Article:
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Do UV lights used in nail salons cause skin cancer?

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In nail salons, lamps that emit ultraviolet light (UV light) are a common way to speed up the drying process for regular manicures and set gel manicures. While they may be effective and convenient, the question is, how safe are they really? 

Australia has one of the highest rates of skin cancer risk in the world, so it's only natural that anything with UV lights are an immediate concern. 

Let's have a look at what the current research says and also the steps you can take to minimise your risk of skin cancer.

Why do salons use UV lamps for gel manicures?

Gel manicures have risen in popularity, because of their chip-resistant, long-lasting quality. For gel manicures, UV light exposure is essential to hardening the nail polish and making it set.

UV lamps are also used on regular manicures to speed up the drying process.

Are UV Lamps and LED lamps different?

Yes, but in nail salons, both are used for the same purposes. Both emit ultraviolet radiation to achieve their purpose.

LED lamps are sometimes marketed as being better for you, but they still use UVA exposure to perform their job. More research needs to be done to determine if LED lamps are much safer than UV lamps.

What are the potential risks of too much UV exposure?

The reason both consumers and those in the skin care field have some reservations about UV lamps is that overexposure to UVA rays has some very serious potential side effects. Over-exposure to UVA rays, whether they're from a natural source like the sun or these artificial means, can have a range of detrimental effects including:

  • Premature ageing of skin
  • Age spots
  • Increase the risk of skin cancer significantly, including melanoma, and squamous cell carcinoma.
  • Sunburn
  • Dry skin

Are the UV lamps in the dryers at the nail salon safe to use?

Recent research indicates that UV lamps could increase your chances of skin cancer. However, the evidence isn't conclusive at this stage. Unfortunately, the effects of UV Lamps have received nowhere near the amount of study as other potential cancer risks, such as sun exposure and tanning beds.

A UV lamp doesn't emit the same level of ultraviolet radiation as a tanning bed, yet professionals are still concerned about the possible long-term effects. The current verdict on this procedure is that some caution and restraint should be taken when using a UV lamp to dry gel nails, but more research is needed to determine exactly how dangerous it really is.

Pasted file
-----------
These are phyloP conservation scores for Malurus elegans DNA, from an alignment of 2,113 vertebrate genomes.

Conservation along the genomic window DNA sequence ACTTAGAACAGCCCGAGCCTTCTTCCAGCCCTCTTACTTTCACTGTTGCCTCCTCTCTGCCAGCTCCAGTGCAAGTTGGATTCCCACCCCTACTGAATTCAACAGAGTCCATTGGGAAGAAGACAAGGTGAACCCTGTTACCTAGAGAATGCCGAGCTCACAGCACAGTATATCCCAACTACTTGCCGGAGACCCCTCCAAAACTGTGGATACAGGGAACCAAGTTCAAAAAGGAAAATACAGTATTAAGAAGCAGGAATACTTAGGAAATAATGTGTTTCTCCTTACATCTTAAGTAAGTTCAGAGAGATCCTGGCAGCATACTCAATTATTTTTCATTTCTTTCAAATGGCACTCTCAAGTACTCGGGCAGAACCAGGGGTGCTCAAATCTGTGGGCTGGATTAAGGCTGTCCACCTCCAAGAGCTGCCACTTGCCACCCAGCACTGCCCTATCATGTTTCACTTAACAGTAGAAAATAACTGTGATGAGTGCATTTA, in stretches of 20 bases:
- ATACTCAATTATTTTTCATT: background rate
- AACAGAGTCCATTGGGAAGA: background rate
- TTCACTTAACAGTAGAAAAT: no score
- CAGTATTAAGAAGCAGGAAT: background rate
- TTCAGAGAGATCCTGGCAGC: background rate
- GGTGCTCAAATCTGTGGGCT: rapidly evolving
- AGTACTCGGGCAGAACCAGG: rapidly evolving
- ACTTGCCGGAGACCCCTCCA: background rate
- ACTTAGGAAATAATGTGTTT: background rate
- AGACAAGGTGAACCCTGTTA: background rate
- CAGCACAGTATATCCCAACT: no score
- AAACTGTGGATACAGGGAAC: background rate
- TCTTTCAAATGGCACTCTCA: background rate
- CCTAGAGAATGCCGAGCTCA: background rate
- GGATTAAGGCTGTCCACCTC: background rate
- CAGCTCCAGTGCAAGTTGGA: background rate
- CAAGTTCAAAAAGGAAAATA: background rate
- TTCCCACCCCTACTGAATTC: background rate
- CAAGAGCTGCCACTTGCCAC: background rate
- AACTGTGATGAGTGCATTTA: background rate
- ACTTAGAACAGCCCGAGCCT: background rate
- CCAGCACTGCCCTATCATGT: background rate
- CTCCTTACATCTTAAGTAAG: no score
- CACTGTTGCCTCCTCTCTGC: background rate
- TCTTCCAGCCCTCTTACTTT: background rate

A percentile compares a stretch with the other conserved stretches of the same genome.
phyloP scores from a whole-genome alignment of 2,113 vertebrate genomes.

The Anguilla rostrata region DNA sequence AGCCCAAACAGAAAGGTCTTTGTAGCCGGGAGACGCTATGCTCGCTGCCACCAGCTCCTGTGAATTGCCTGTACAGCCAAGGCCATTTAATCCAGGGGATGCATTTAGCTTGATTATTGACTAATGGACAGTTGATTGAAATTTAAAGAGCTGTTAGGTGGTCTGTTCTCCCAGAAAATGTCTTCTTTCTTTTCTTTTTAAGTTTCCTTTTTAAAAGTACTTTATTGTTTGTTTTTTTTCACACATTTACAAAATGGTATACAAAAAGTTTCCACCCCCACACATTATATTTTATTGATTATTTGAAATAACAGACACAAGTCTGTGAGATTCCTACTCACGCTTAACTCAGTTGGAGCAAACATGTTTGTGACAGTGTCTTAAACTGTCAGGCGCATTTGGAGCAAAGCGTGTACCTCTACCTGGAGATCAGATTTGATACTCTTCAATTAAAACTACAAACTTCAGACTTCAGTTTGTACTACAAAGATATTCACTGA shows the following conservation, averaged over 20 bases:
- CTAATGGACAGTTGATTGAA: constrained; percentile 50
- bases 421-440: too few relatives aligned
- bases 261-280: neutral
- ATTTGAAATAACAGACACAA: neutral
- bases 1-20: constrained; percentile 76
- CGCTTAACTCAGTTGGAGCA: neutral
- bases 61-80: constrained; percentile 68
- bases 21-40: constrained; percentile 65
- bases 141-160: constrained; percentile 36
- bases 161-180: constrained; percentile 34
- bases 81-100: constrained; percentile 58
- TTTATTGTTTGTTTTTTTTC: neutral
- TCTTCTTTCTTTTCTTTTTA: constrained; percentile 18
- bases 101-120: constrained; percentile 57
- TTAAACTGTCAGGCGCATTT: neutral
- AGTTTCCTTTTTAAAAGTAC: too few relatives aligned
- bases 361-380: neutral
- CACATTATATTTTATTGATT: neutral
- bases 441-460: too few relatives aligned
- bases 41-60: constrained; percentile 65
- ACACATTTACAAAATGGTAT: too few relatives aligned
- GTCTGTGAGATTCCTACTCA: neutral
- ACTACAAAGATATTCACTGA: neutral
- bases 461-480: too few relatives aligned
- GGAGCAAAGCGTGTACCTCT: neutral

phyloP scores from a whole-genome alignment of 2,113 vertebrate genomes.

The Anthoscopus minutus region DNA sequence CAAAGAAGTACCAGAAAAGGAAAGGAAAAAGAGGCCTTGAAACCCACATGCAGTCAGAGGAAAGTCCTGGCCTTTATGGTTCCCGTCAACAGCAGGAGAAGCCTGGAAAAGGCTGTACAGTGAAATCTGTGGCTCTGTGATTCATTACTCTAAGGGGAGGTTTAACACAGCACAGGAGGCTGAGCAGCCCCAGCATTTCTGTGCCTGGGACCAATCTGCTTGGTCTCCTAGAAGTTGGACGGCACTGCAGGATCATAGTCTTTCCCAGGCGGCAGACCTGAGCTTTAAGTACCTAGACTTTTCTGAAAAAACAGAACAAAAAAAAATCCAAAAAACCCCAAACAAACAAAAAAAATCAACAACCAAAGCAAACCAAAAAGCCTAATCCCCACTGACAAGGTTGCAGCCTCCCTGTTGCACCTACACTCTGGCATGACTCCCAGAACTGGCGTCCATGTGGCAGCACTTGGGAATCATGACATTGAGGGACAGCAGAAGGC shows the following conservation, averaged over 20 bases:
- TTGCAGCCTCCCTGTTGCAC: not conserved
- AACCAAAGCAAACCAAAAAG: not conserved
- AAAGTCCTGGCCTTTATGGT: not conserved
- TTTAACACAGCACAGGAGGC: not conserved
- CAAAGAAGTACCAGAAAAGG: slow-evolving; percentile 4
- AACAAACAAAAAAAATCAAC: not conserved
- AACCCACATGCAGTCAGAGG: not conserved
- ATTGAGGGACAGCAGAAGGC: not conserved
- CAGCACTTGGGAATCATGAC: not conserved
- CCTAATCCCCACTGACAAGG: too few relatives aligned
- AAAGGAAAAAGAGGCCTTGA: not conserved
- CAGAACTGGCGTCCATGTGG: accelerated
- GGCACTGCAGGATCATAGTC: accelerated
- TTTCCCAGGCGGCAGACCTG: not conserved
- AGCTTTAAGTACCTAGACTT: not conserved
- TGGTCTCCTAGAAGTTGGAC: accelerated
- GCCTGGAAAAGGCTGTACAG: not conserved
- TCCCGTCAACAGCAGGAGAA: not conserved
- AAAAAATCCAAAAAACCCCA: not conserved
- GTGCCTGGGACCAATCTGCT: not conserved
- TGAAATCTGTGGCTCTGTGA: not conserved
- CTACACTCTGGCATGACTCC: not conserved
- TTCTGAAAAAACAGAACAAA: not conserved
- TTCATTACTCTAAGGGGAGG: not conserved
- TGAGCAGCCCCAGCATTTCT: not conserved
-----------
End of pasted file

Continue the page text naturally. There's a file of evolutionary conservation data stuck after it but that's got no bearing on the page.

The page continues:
In most cases, LED nail lamps, light boxes and UV lamps used to dry nail polishes emit a low level of radiation and your exposure time is quite short. Further research needs to be done to determine what extent this increases your risk of skin cancer.

Brief exposure to UV light is key

When it comes to avoiding any long-term harm from UV exposure, the key is moderation. Limiting your exposure and taking precautions (see below) when visiting the salon, will help make sure your manicure doesn't cause any long-term damage.

A gel manicure every few weeks or months probably won't result in you getting cancer, though it certainly doesn't help your chances. Going all the time may not only increase your risk of developing cancer, but it can also have negative effects on your skin including premature ageing, spots and wrinkles.

Take precautions when using nail lamps

Just as you should always practice sun protection when going outside, you should develop similar habits when using devices like UV lamps.

Prevention is always the best approach and there are some precautions you can take to protect yourself when using UV lamps during your next manicure.

  • Wear sunscreen will provide your skin extra protection. We recommend applying a broad-spectrum SPF30 or higher sunscreen to your skin 20 minutes before it's exposed to UV light.
  • Wear protective gloves that leave only your nails exposed or fingerless gloves. Many salons now offer these, so be sure to inquire when booking your appointment.
  • Never look directly into a UV light device. This will hurt your eyes and could even cause serious damage.
  • Consider saving gel nail polish and manicures for special occasions. Make a gel polish something you'll pull out for weddings, Christmas and major events rather than for the around the office.

If you have any concerns about a mole or your skin in general, a skin check is worth your time. In most cases, a skin check will provide you peace of mind, but it could also save your life.

A skin cancer clinic doctor will be able to check every spot on your body and flag any concerns they have. Remember the earlier you catch something, even cancer, the easier it'll be to treat. If you have a spot you're concerned about or you are due for a check-up, book your next appointment with Sun Doctors today!

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